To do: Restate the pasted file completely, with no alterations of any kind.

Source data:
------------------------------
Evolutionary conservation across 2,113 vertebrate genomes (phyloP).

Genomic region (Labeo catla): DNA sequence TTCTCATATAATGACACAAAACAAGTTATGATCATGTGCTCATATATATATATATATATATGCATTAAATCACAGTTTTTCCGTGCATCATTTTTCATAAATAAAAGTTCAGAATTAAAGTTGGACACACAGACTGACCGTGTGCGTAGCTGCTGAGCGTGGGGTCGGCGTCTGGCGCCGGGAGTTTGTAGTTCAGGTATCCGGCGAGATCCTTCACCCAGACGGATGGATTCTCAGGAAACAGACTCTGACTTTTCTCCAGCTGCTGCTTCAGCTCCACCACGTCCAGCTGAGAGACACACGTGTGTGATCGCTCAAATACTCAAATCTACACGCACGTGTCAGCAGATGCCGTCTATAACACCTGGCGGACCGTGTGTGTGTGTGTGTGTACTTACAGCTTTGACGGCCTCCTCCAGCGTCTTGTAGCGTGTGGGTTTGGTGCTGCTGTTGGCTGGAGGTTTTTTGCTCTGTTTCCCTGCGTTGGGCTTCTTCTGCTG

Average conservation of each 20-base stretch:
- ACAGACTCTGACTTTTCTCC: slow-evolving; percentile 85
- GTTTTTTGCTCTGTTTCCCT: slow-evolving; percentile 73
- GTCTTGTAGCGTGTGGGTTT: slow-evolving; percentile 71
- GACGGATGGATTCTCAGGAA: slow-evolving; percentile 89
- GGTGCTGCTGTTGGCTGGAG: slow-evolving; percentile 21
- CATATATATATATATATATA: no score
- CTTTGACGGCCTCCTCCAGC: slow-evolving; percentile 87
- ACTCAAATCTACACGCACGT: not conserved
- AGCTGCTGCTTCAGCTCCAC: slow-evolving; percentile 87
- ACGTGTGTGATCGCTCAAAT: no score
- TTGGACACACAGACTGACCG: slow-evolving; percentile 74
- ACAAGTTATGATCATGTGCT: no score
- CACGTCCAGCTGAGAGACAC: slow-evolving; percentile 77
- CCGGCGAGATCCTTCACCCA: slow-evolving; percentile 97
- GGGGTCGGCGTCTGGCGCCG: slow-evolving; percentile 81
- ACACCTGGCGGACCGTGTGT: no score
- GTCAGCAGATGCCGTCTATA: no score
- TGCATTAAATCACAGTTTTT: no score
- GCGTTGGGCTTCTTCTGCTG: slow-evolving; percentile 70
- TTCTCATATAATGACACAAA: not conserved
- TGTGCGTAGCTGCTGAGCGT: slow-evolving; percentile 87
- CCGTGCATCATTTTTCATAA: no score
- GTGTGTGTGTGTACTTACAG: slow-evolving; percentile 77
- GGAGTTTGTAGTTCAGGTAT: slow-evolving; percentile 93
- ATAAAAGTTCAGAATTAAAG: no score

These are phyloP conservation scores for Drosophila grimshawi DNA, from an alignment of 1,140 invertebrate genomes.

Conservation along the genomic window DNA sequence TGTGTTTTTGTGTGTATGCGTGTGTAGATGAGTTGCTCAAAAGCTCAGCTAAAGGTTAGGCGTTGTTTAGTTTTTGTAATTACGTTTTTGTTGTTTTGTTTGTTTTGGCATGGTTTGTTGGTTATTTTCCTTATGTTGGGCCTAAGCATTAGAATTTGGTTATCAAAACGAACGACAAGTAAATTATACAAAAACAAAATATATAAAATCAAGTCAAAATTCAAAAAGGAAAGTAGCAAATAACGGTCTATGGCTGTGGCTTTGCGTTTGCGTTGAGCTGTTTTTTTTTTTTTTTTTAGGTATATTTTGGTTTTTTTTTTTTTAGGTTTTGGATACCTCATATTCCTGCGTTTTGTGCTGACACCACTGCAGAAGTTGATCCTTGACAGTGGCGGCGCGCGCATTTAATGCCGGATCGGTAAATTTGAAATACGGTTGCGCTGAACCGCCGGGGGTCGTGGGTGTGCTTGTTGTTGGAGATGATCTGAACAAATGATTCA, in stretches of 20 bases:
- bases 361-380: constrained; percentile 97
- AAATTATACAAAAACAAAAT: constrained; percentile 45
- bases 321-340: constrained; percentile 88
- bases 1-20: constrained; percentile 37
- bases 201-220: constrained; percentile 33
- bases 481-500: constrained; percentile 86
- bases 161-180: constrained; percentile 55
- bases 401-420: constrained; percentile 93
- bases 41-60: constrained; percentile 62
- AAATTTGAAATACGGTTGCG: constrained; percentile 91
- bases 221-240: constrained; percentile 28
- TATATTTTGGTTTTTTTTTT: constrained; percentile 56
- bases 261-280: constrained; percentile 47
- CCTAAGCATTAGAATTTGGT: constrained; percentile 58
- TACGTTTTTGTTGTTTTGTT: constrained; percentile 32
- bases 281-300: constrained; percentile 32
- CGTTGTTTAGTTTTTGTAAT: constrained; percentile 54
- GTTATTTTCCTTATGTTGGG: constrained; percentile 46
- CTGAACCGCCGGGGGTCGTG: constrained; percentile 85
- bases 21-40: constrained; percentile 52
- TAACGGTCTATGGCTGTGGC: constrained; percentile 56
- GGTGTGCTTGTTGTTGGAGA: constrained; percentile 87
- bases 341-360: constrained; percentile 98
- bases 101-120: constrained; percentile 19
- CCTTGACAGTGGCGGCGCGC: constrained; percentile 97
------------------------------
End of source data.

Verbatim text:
Evolutionary conservation across 2,113 vertebrate genomes (phyloP).

Genomic region (Labeo catla): DNA sequence TTCTCATATAATGACACAAAACAAGTTATGATCATGTGCTCATATATATATATATATATATGCATTAAATCACAGTTTTTCCGTGCATCATTTTTCATAAATAAAAGTTCAGAATTAAAGTTGGACACACAGACTGACCGTGTGCGTAGCTGCTGAGCGTGGGGTCGGCGTCTGGCGCCGGGAGTTTGTAGTTCAGGTATCCGGCGAGATCCTTCACCCAGACGGATGGATTCTCAGGAAACAGACTCTGACTTTTCTCCAGCTGCTGCTTCAGCTCCACCACGTCCAGCTGAGAGACACACGTGTGTGATCGCTCAAATACTCAAATCTACACGCACGTGTCAGCAGATGCCGTCTATAACACCTGGCGGACCGTGTGTGTGTGTGTGTGTACTTACAGCTTTGACGGCCTCCTCCAGCGTCTTGTAGCGTGTGGGTTTGGTGCTGCTGTTGGCTGGAGGTTTTTTGCTCTGTTTCCCTGCGTTGGGCTTCTTCTGCTG

Average conservation of each 20-base stretch:
- ACAGACTCTGACTTTTCTCC: slow-evolving; percentile 85
- GTTTTTTGCTCTGTTTCCCT: slow-evolving; percentile 73
- GTCTTGTAGCGTGTGGGTTT: slow-evolving; percentile 71
- GACGGATGGATTCTCAGGAA: slow-evolving; percentile 89
- GGTGCTGCTGTTGGCTGGAG: slow-evolving; percentile 21
- CATATATATATATATATATA: no score
- CTTTGACGGCCTCCTCCAGC: slow-evolving; percentile 87
- ACTCAAATCTACACGCACGT: not conserved
- AGCTGCTGCTTCAGCTCCAC: slow-evolving; percentile 87
- ACGTGTGTGATCGCTCAAAT: no score
- TTGGACACACAGACTGACCG: slow-evolving; percentile 74
- ACAAGTTATGATCATGTGCT: no score
- CACGTCCAGCTGAGAGACAC: slow-evolving; percentile 77
- CCGGCGAGATCCTTCACCCA: slow-evolving; percentile 97
- GGGGTCGGCGTCTGGCGCCG: slow-evolving; percentile 81
- ACACCTGGCGGACCGTGTGT: no score
- GTCAGCAGATGCCGTCTATA: no score
- TGCATTAAATCACAGTTTTT: no score
- GCGTTGGGCTTCTTCTGCTG: slow-evolving; percentile 70
- TTCTCATATAATGACACAAA: not conserved
- TGTGCGTAGCTGCTGAGCGT: slow-evolving; percentile 87
- CCGTGCATCATTTTTCATAA: no score
- GTGTGTGTGTGTACTTACAG: slow-evolving; percentile 77
- GGAGTTTGTAGTTCAGGTAT: slow-evolving; percentile 93
- ATAAAAGTTCAGAATTAAAG: no score

These are phyloP conservation scores for Drosophila grimshawi DNA, from an alignment of 1,140 invertebrate genomes.

Conservation along the genomic window DNA sequence TGTGTTTTTGTGTGTATGCGTGTGTAGATGAGTTGCTCAAAAGCTCAGCTAAAGGTTAGGCGTTGTTTAGTTTTTGTAATTACGTTTTTGTTGTTTTGTTTGTTTTGGCATGGTTTGTTGGTTATTTTCCTTATGTTGGGCCTAAGCATTAGAATTTGGTTATCAAAACGAACGACAAGTAAATTATACAAAAACAAAATATATAAAATCAAGTCAAAATTCAAAAAGGAAAGTAGCAAATAACGGTCTATGGCTGTGGCTTTGCGTTTGCGTTGAGCTGTTTTTTTTTTTTTTTTTAGGTATATTTTGGTTTTTTTTTTTTTAGGTTTTGGATACCTCATATTCCTGCGTTTTGTGCTGACACCACTGCAGAAGTTGATCCTTGACAGTGGCGGCGCGCGCATTTAATGCCGGATCGGTAAATTTGAAATACGGTTGCGCTGAACCGCCGGGGGTCGTGGGTGTGCTTGTTGTTGGAGATGATCTGAACAAATGATTCA, in stretches of 20 bases:
- bases 361-380: constrained; percentile 97
- AAATTATACAAAAACAAAAT: constrained; percentile 45
- bases 321-340: constrained; percentile 88
- bases 1-20: constrained; percentile 37
- bases 201-220: constrained; percentile 33
- bases 481-500: constrained; percentile 86
- bases 161-180: constrained; percentile 55
- bases 401-420: constrained; percentile 93
- bases 41-60: constrained; percentile 62
- AAATTTGAAATACGGTTGCG: constrained; percentile 91
- bases 221-240: constrained; percentile 28
- TATATTTTGGTTTTTTTTTT: constrained; percentile 56
- bases 261-280: constrained; percentile 47
- CCTAAGCATTAGAATTTGGT: constrained; percentile 58
- TACGTTTTTGTTGTTTTGTT: constrained; percentile 32
- bases 281-300: constrained; percentile 32
- CGTTGTTTAGTTTTTGTAAT: constrained; percentile 54
- GTTATTTTCCTTATGTTGGG: constrained; percentile 46
- CTGAACCGCCGGGGGTCGTG: constrained; percentile 85
- bases 21-40: constrained; percentile 52
- TAACGGTCTATGGCTGTGGC: constrained; percentile 56
- GGTGTGCTTGTTGTTGGAGA: constrained; percentile 87
- bases 341-360: constrained; percentile 98
- bases 101-120: constrained; percentile 19
- CCTTGACAGTGGCGGCGCGC: constrained; percentile 97